Skip to content ↓


Links in this section

Curriculum Changes

Pupils in Y11 in 2017/2018 

Pupils in the current Year 11 will be the second cohort to study the new English and mathematics qualifications.  They will be the first study new GCSE qualifications in a number of other subjects, including 

  • Science
  • Geography
  • History
  • Languages
  • Art
  • Computing
  • Drama
  • Dance
  • Music
  • PE
  • Religious Education

They will see a change in the grading of these GCSE subjects; the current A* – G grading system will be replaced with a new 9 point scale, 1 being the lowest and 9 being the highest.  A comparison between A*-G grades with the 9-1 point score can be found here

The following four measures will be used to judge the academic performance of each student:

9-5 in both English and mathematics
Attainment 8
Progress 8
English Baccalaureate
 
Further details about attainment 8 and progress 8 can be found here (link to Changes to Performance Measures section)

Pupils in Y11 in 2018/2019 and beyond 

It is expected that the GCSE assessment reform directed by the Government will be fully completed in terms of all new GCSE subjects being introduced and embedded.  The current A* – G grading system will be replaced with a new 9 point scale in all GCSE subjects, 1 being the lowest and 9 being the highest.  A comparison between A*-G grades with the 9-1 point score can be found here. 

The following four measures will be used to judge the academic performance of each student:

9-5 in both English and mathematics
Attainment 8
Progress 8
English Baccalaureate
 

Top facts about the new GCSEs

 

1 GCSEs in England have a new 9 to 1 grading scale to better differentiate between the highest performing students and distinguish clearly between the new and old exams.

2 Grade 9 is the highest grade and will be awarded to fewer students than the current A* grade.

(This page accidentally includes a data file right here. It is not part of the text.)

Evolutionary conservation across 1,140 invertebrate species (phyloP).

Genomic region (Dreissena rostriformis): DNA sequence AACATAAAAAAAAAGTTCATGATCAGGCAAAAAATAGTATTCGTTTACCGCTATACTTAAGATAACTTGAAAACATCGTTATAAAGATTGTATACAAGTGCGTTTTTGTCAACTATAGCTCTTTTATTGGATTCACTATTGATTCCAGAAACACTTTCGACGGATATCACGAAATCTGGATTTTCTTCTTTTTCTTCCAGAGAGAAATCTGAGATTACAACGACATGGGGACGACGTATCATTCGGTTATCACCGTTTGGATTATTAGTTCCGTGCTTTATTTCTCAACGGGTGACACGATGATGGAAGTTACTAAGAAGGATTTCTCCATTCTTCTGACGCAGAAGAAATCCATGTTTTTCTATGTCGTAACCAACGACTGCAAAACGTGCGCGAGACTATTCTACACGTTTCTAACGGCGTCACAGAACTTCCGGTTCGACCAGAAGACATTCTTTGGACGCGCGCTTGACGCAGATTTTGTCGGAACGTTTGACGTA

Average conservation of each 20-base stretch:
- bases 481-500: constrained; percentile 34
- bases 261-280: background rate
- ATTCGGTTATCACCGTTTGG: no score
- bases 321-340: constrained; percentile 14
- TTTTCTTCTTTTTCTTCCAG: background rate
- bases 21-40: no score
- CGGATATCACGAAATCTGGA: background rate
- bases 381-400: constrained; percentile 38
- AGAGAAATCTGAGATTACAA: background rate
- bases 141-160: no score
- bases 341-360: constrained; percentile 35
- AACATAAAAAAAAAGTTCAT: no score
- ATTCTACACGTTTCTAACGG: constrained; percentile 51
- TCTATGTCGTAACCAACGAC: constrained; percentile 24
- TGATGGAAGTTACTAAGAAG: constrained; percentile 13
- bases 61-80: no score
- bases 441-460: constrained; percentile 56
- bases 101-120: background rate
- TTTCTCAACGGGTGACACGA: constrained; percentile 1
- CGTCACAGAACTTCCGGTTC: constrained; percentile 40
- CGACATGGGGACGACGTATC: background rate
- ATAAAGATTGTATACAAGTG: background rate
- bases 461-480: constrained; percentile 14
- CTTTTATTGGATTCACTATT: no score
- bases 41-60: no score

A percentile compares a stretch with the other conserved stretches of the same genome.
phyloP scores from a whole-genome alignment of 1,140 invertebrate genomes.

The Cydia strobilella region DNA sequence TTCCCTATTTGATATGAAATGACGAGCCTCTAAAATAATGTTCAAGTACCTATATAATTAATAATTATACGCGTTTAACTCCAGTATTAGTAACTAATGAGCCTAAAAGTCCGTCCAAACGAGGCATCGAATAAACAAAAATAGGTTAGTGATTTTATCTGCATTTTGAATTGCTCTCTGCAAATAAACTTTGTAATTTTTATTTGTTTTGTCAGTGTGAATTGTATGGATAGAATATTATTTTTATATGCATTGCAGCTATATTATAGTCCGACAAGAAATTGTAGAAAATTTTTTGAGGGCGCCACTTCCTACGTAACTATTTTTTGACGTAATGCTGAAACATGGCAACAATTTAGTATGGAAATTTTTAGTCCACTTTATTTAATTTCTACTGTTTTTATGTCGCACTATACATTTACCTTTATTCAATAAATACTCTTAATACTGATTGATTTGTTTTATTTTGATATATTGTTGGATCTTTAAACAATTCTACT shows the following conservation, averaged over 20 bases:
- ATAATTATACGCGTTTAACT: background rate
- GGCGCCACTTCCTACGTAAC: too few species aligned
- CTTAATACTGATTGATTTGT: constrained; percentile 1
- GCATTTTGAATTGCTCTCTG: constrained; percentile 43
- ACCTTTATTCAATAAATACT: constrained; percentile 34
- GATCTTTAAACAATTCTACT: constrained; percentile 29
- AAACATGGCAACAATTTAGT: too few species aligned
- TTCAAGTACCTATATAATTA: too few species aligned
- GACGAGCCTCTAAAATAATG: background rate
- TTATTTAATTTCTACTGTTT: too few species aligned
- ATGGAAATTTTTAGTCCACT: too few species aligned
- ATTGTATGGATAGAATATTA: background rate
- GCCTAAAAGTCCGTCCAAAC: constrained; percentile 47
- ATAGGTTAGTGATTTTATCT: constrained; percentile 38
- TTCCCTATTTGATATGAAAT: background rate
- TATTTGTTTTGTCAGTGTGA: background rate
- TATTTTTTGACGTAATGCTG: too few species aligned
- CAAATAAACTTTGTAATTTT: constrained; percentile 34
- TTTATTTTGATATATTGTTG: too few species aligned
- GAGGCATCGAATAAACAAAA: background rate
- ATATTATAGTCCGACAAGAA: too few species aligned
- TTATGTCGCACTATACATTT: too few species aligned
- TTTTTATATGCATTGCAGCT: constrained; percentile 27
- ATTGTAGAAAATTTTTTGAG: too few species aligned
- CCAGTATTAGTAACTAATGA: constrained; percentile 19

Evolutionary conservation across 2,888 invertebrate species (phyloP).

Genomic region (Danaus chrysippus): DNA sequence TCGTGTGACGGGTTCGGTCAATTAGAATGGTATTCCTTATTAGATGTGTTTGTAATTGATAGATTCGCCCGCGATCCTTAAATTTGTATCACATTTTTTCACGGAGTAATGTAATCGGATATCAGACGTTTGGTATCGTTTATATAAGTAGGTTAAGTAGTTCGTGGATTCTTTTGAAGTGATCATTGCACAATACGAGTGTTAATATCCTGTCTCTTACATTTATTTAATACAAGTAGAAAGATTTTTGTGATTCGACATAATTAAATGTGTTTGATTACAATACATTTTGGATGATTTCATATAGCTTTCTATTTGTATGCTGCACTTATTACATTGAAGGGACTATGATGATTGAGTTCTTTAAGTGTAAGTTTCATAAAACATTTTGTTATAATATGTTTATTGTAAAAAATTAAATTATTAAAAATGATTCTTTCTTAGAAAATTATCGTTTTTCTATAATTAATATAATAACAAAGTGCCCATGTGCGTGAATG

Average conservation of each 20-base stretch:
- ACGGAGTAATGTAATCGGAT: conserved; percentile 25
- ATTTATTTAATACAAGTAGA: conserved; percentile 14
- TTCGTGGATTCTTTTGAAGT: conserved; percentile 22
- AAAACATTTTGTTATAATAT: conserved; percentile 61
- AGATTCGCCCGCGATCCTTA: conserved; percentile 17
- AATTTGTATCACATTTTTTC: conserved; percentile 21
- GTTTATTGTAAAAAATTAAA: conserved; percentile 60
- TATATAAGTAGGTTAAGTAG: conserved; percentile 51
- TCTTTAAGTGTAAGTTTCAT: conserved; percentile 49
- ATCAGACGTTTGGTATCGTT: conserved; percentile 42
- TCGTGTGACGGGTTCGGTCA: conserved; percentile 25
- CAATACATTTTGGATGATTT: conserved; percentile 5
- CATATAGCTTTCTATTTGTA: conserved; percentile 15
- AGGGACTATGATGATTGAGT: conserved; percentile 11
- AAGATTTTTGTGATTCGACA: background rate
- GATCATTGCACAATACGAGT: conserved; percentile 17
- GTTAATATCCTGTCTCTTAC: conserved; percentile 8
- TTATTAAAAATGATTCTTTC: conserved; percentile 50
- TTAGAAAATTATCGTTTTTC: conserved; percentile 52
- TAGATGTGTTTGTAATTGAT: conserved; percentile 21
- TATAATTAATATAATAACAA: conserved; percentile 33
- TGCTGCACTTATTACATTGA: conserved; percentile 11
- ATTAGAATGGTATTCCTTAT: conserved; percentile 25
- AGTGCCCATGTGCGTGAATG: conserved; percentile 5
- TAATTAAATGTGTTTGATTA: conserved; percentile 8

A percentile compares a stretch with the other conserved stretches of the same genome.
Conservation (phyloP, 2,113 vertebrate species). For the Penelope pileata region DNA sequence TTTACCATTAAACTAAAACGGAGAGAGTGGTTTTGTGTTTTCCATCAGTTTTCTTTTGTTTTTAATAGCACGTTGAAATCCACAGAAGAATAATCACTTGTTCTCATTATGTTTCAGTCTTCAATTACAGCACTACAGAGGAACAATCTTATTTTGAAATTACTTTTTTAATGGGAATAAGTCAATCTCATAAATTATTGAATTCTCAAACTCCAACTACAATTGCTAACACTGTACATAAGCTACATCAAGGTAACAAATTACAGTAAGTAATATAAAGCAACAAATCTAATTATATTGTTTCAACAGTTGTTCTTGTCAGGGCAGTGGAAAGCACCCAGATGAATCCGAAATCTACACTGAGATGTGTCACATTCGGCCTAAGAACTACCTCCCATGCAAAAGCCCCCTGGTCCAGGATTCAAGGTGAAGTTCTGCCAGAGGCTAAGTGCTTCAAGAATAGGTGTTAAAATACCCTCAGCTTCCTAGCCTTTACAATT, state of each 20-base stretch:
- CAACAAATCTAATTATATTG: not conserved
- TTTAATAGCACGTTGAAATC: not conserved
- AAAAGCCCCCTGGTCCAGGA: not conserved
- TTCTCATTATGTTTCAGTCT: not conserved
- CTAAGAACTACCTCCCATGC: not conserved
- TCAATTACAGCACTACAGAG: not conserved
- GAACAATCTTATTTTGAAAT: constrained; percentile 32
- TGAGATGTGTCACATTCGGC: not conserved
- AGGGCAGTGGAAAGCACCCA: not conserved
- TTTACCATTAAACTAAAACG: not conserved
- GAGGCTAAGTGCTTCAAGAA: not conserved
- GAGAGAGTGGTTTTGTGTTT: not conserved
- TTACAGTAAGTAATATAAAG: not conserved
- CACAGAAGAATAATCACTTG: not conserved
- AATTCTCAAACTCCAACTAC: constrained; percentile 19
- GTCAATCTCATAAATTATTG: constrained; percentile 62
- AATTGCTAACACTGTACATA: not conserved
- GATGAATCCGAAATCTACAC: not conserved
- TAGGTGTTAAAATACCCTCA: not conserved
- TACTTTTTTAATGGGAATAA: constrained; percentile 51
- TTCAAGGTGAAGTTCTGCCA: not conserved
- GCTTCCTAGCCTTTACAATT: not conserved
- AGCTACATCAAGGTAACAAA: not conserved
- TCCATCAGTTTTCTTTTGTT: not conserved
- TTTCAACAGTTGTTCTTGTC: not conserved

3 The old and new GCSE grading scales do not directly compare but there are three points where they align, as the diagram shows: 

        • The bottom of grade 7 is aligned with the bottom of grade A;

        • The bottom of grade 4 is aligned with the bottom of grade C; 

        • The bottom of grade 1 is aligned with the bottom of grade G.

 

4 Although the exams cover more challenging content, this won’t mean your child gets a lower grade than they might have under the old system. Ofqual, the exams regulator, have ensured that broadly the same proportion of students will get grades 1, 4 and 7 and above in any subject as would have got grades G, C or A and above respectively in the old system, other things being equal.

 

5 The Department for Education recognises grade 4 and above as a ‘standard pass’; this is the minimum level that students need to reach in English (language or literature) and mathematics, otherwise they will need to continue to study these subjects as part of their post-16 education. There is no re-take requirement for other subjects.

 

6 Employers, universities and colleges will continue to set the GCSE grades they require for

employment or further study. The Department of Education are saying to them that if a grade C is their current minimum requirement, then the nearest equivalent is grade 4. A* to G grades will remain valid for future employment or study.

 

7 For measuring school performance, the proportion of students achieving a grade 4 and above and

5 and above will also be published. The Department for Education recognises grade 5 and above as a ‘strong pass’, a benchmark in line with the expectations of top performing education systems around the world.

 

NB GSCE sociology, media and film studies will still be graded using the old A*-G scale until August 2018.

 

Further details about attainment 8 and progress 8 from the DfE can be found  by clicking here